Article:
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Palaeoclimate in Western Europe during the Last Glacial Period : Understanding the Mixed Magnetic Signals in Lœss-Palaeosol Deposits

Start: 01 October 2011

End: 24 February 2015

Status: Defended

Doctoral Dissertation - Samuel Taylor

Loess-palaeosol deposits are important terrestrial archives of palaeoclimate and palaeoenvironmental change. A major tool used to extract this information is rock and mineral magnetism, an area of research that has significantly advanced over the past 30 years. The Nussloch (Germany) loess-palaeosol deposits provide one of the key records of palaeoclimate in Western Europe. They have been shown to record millennial-scale climate variations that infer links between the N. Atlantic climate and the European continent. The main objectives of this thesis are to first evaluate the mineral magnetic response of the Nussloch deposits, a set of well-studied Pleniglacial sequences, to environmental and climatic changes occurring in Western Europe. This includes the magnetic response of loess to waterlogging-induced redoxomorphic processes, which have received little attention in loess literature. Second, to constrain their depositional and post-depositional history, which is fundamentally important for any sedimentary succession and will give a better interpretation of both magnetic and non-magnetic climate proxies obtained from Nussloch. How does the development of tundra gley horizons affect the deposited mineral magnetic fabric, and can prevailing palaeowind directions be recovered from pristine loess? Third, to further quantify variations in individual mineral components by decomposing the bulk magnetic assemblage via low temperature remanence experiments. This will provide insight into which magnetic minerals influence the bulk magnetic signal and the links between their relative concentrations and palaeoclimate interpretations.

Preparing the P8 section at Nussloch (oct 2012), (right) Samuel with the shovel, (left) Pierre Antoine (photo: F. Lagroix)


Tundra gley horizons mark short periods of climate amelioration, where there is degradation of the permafrost and either enhanced snow melt or increased precipitation. Within these horizons, redoxomorphic processes induced by waterlogging (gleying) are shown to have secondary control on the mineral magnetic assemblage. If these alterations are not considered, interpretations of magnetic susceptibility records following the expected variations from the magnetic enhancement or wind vigour models could be erroneous. Anisotropy of magnetic susceptibility (AMS) revealed several layers showing post-depositional grain remobilisation associated with tundra gley horizons. Other AMS identified reworked intervals are associated with laminated loess.  In both cases the cause of secondary magnetic fabric formation is linked to permafrost dynamics. Permafrost loess becomes impermeable resulting in percolating waters to accumulate at or flow along the upper permafrost boundary enabling particle remobilisation overprinting the primary magnetic fabric acquired initially through aeolian deposition. Intervals having preserved primary magnetic fabrics are found concentrated in the Upper Pleniglacial section. These have, in general, poorly developed magnetic lineations that are overpowered by a strong magnetic foliation. In addition ferrimagnetic particles are present in extremely low concentrations, less than 0.03 wt%. Taken together, weak magnetic lineation and low ferrimagnetic concentration, limit the confidence level with which palaeowind directions may be inferred.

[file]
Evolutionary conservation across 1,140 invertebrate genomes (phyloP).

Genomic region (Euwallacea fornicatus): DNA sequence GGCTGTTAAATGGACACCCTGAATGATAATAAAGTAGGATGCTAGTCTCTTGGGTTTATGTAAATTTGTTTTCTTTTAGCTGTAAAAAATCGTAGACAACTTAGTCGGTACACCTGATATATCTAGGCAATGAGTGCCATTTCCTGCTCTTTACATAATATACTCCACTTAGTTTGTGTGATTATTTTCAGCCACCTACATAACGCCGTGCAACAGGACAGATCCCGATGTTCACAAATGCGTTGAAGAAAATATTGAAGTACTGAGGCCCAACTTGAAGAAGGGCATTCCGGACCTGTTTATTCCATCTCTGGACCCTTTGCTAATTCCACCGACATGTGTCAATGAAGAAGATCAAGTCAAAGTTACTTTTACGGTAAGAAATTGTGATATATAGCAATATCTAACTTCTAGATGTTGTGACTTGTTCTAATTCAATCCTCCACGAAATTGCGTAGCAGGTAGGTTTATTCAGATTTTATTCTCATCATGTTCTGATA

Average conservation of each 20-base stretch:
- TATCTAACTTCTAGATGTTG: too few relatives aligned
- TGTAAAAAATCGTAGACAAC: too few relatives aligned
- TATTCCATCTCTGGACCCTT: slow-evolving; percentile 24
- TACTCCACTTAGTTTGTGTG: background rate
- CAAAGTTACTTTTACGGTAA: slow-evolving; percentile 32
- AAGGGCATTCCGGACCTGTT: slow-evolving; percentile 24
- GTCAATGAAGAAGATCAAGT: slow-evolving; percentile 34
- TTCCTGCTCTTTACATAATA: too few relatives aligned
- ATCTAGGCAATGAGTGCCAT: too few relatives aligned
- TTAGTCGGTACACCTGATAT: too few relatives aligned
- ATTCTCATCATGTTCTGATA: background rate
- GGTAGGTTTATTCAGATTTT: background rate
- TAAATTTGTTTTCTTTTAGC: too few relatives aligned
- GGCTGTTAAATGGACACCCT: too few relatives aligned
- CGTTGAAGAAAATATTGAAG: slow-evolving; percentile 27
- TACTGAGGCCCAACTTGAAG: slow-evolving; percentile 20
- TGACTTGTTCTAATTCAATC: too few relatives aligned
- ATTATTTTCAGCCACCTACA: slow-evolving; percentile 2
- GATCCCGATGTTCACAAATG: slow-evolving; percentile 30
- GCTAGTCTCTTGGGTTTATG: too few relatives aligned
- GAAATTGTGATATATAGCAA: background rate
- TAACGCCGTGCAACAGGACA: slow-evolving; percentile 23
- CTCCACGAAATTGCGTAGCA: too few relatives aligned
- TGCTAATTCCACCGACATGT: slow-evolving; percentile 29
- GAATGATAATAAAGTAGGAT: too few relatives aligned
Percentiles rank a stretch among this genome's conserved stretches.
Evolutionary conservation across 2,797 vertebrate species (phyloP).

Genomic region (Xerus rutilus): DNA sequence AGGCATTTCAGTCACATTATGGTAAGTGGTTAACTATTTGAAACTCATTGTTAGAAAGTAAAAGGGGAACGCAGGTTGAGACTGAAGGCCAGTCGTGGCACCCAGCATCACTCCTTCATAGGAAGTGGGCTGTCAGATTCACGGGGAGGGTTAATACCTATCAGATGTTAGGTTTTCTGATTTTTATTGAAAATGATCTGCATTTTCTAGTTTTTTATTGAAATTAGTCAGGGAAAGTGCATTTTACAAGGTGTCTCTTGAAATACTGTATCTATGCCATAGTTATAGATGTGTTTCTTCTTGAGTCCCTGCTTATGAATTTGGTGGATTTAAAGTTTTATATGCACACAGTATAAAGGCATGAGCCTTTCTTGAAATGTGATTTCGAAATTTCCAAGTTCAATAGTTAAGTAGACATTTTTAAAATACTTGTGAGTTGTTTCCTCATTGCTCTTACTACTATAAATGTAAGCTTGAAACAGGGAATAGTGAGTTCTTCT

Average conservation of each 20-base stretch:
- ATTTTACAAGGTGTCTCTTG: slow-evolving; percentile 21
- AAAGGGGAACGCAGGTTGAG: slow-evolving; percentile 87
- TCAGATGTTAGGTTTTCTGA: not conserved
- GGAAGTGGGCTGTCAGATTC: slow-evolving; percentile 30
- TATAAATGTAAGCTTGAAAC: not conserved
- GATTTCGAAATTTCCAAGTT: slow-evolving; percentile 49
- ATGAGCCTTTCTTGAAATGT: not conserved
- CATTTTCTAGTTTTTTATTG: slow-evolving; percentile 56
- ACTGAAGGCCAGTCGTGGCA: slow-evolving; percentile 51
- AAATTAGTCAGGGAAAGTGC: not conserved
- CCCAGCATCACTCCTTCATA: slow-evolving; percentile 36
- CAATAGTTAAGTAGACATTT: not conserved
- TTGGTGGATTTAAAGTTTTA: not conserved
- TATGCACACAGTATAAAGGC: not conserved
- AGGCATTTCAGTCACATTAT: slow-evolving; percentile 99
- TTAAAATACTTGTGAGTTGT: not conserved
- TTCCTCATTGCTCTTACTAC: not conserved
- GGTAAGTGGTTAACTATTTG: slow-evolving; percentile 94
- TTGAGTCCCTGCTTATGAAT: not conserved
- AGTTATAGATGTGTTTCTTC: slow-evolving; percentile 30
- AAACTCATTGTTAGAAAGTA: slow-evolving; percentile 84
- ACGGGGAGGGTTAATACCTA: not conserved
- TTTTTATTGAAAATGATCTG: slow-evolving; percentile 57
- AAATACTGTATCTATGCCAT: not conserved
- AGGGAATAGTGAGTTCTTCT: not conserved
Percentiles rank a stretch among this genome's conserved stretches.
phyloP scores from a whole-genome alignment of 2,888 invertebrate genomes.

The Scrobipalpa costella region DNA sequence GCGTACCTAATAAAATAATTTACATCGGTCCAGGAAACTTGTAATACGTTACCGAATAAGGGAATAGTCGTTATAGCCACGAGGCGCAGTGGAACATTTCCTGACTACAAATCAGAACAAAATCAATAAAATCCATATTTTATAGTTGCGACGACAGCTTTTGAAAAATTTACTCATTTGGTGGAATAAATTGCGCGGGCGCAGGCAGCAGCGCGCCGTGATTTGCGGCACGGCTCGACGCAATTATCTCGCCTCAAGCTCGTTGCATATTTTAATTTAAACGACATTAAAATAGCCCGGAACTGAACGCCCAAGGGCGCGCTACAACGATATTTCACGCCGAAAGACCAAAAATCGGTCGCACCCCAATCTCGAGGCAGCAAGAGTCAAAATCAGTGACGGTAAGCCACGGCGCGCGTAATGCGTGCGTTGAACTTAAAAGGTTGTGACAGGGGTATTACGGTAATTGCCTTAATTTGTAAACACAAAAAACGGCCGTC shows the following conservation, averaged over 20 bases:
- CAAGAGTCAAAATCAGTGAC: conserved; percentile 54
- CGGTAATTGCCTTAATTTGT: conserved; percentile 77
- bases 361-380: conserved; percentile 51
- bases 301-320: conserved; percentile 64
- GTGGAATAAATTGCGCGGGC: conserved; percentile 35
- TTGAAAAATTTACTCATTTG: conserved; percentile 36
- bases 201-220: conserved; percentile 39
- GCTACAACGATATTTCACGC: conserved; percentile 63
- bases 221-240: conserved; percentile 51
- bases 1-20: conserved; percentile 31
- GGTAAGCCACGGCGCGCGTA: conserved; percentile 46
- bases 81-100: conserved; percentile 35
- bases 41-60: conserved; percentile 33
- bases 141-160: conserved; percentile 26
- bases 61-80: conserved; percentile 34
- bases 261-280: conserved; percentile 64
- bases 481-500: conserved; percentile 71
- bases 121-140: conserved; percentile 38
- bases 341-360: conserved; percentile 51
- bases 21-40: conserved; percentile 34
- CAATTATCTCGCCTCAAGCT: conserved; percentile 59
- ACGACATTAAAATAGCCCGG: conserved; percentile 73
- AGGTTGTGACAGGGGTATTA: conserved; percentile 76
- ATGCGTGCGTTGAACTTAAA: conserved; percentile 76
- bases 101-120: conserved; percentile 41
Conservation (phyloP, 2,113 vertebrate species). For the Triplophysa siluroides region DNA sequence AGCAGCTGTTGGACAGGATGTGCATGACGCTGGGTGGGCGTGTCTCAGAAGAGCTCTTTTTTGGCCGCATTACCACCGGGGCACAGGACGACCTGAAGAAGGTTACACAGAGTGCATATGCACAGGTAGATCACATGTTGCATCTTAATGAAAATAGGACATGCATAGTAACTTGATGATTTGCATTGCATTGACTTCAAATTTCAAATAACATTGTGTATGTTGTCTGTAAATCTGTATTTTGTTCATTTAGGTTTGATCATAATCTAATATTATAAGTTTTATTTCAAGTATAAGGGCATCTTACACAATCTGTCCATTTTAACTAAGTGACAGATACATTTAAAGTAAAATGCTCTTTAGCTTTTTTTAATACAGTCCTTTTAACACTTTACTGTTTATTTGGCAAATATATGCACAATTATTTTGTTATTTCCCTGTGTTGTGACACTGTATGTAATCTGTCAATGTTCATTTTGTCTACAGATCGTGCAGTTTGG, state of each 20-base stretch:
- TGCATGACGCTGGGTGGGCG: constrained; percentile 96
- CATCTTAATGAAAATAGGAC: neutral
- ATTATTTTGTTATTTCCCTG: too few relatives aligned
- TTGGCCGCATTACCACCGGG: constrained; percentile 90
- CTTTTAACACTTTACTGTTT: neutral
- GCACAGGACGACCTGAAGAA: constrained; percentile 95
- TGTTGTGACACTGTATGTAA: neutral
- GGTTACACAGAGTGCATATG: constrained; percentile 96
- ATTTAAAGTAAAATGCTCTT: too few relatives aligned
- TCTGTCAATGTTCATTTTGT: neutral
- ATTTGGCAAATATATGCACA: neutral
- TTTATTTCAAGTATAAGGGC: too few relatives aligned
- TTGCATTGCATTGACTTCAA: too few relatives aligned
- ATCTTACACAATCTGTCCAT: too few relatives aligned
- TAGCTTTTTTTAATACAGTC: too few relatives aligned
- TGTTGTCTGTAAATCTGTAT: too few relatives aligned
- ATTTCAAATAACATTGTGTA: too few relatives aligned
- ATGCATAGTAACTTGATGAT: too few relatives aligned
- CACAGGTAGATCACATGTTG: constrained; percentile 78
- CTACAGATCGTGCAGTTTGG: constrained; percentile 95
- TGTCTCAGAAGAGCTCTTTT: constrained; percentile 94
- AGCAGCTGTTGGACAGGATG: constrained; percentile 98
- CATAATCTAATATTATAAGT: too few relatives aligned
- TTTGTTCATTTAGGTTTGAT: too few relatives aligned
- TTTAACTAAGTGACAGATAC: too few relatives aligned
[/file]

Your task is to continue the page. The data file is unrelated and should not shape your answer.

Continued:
Through low temperature remanence and demagnetisation experiments, it was possible to extract and quantify variations in the major magnetic components that comprise the mineral magnetic assemblage. Magnetite contributes approximately 70% to the acquired remanence and is calculated to make up 0.003-0.077 wt% of the total bulk sample. An oxidised form of magnetite is present in small amounts (0.016 wt%) but still contributes around 20% to total remanence. The final component identified is goethite, which contributes the least to remanence (<10%) due to its weak magnetisation, but has the greatest presence with a weight percent of 0.27-0.57.

  • Taylor, S.N. and Lagroix, F., 2015. Magnetic anisotropy reveals the depositional and postdepositional history of a loess-paleosol sequence at Nussloch (Germany). Journal of Geophysical Research B: Solid Earth. doi: 10.1002/2014JB011803           HAL
  • Taylor, S.N., Lagroix, F., Rousseau, D.D. and Antoine, P., 2014. Mineral magnetic characterization of the upper pleniglacial nussloch loess sequence (Germany): An insight into local environmental processes. Geophysical Journal International, 199(3): 1463-1480. doi: 10.1093/gji/ggu331          HAL